Tuesday, July 28th: We ate bean burgers again tonight, because well, Sean made them so excellently last night that I wanted them again tonight. A girl could get use to all this wonderful cooking you know? Anyways, that was the end of our night. So as for today, we were taught how to teach. A long story, about a day worth of not so interesting stories, short, we are now expected to teach a class at the high school on Thursday. With an entire day of planning tomorrow it will be interesting what our group decides to teach about, I guess you will know soon enough! When we arrived home Sean collected all of our dry laundry and I found myself in a political conversation with Simiso about Democrats and Republicans. She watched Obama’s speech in Ethiopia this afternoon. Walking back inside I told Sean that I need to be better versed in order to speak with Simiso again. We spent some time studying and I will remind you again how much I enjoyed my dinner. That is honestly all that I have, pretty weak huh? End note: Ryan, happy 28th birthday to you! Hope it was wonderful!

Wednesday, July 29th: Life never stops here in rural Africa, although it usually slows down for you. There's always, always, always something to be doing that needs done. It’s usually something involving water, fetching water, refilling filters, dumping waste water, etc., and those three somethings are in fact daily necessities for Grace and I. Then there's the dishes that must be hand-washed after every meal, laundry day (more specifically underwear day done inside and clothing day done outside), cleaning day, grocery day, and the list goes on and on. Sometimes there are obscure somethings that need done, such as dumping the pee bucket or disposing of alcohol containers, these somethings require a little extra care and subtle execution. With all of this to be done though, life here will occasionally throw you a curveball. Like today. Today we caught a curveball. Today, for one of the first times since we arrived in Sihhohhweni, we had nothing to do for about 2 hours. It was slightly disorienting. You see due to a rather lax day of language and presentation preparation (tomorrow we will teach 30ish 12-20yr olds about self-esteem at the local high school), we were able to get laundry and other water tasks accomplished during lunch, before finishing training elsewhere in the village. Typically, we must rush home after training to accomplish what needs done before dark at around 5:30. Today, however, due to the previously mentioned circumstances, we had about 2 hours of free time from 3:30 to 5:30. Unsure of what to do with ourselves we simply returned home. After talking with babe and make for awhile about babe’s health, babe has been quite sick lately with what we assume are ulcers, we still had an hour and a half to kill before dinner. Bosisi betfu (our sisters) were napping, so we settled in to our couches and contemplated what to do with this curveball we just caught. We settled on baking chocolate cookies in the frying pan, yes, Grace fielded this curveball perfectly. It was interesting to me though, that “free-time” was a little disorienting. There is no TV to relax by, no cold beverage for out on the porch, no walk to go get milkshakes, and no bike path to cruise along. I suppose it just makes me thankful all over again for the opportunities I had in the U.S. and the friend and partner I have here now. In conclusion, when you're surprised by unplanned downtime just remember to field that curveball gracefully, let life come to you, and don't turn down baking chocolate cookies, because that something is probably the exact something you were supposed to do. How’s that for a disorienting conclusion? Time to eat our cookies.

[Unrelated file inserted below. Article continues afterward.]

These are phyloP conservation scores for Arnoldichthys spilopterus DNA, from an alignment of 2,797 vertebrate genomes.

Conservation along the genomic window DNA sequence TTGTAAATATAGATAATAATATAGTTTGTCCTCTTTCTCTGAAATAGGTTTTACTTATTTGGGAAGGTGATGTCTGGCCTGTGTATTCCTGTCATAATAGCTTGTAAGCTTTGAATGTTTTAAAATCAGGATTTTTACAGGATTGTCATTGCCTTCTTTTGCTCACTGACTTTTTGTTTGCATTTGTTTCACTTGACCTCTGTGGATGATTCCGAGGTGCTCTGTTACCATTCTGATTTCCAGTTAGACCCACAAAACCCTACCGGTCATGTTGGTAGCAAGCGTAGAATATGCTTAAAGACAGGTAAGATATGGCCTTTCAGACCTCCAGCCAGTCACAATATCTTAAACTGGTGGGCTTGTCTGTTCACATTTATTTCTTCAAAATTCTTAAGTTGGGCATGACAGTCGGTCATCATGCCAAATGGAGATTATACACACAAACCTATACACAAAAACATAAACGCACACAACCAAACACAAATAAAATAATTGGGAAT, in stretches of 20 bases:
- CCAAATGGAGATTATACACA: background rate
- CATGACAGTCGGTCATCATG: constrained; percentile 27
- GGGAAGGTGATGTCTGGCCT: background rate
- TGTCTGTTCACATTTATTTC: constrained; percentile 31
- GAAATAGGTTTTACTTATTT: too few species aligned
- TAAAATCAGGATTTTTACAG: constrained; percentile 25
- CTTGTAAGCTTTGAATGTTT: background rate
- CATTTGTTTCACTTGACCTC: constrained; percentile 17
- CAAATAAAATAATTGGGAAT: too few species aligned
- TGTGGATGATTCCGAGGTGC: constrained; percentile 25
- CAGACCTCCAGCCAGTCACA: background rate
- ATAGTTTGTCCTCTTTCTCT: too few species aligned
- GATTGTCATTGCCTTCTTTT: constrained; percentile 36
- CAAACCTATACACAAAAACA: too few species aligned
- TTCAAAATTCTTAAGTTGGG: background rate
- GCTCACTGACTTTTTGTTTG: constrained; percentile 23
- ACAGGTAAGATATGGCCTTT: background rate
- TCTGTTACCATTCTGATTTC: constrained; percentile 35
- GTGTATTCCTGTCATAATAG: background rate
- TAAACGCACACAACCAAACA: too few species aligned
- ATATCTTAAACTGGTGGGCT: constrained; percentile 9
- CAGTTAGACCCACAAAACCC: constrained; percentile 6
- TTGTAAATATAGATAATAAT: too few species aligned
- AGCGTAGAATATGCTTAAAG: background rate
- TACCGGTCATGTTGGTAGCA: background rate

Thursday, July 30th: I was able to talk with my mom today on her 49th birthday! If you haven't met my mother all you need to know is that she is the most amazing woman I know. If you do know her, and see or talk to her, tell her again how much I love her for me! Today we taught approximately 40 high schoolers about self esteem, self value, and confidence. With a short lecture and a game our group felt energized by the experience. A fellow volunteer group followed our presentation with a presentation on verbal and nonverbal communication. They did an amazing job as well. On the bus ride to SIMPA we discussed our surprise at how much fun we had teaching the class. Our desire here is not exactly to be working directly in a school, but the experience was most certainly more enjoyable than we had previously anticipated. At SIMPA training site we had a short debrief about the morning followed by an extra long lunch break. We took our normal 1 mile stroll down to the imakethe to purchase some vegetables. We bought around 6 onions, 8 potatoes, 6 green peppers, and 10 tangerines for 40 emalangeni or 4 U.S. dollars. Back at SIMPA we had time to study, talk with friends, and sign up for a half marathon at the end of September. We are in it for the shirt, just like many other volunteers are. The next section focused on orphaned and vulnerable children (OVCs). We now understand that OVCs are defined by poverty level and not specifically lack of parents or guardians. An child can be an OVC if his/her parents or adult has AIDS or lives with a grandparent. The definition is very vague and the government response is now truly just being established to combat the growing problem. 15% of households are child headed households. Free healthcare is available for OVCs but someone has to advocate for the child to be recognized as an OVC. The unemployment rate is above 40% and while primary school is “free”, high school is not. So all of this information that makes your heart feel heavy  leads me to my next point. Where we fit in. The lecturer pointed out the need for trade/technical skills. Deemed “lower class” people tend to shy away from these jobs but for OVCs in our community I know a pretty smart guy who has a masters in trade skills. Neighborhood Care Centers are available for OVCs in communities to receive free meals, however, they lack the funds to maintain supplies to feed the children. A community permagarden would provide supplies for no cost. While there is profound need in this specific population, there is also profound work to be done. And isn’t that why we came? Our plan for tonight is to teach our bosisi banana-grams. Sean will play in SiSwati while they play in English. I'm cheering for our bosisi, Sean always wins…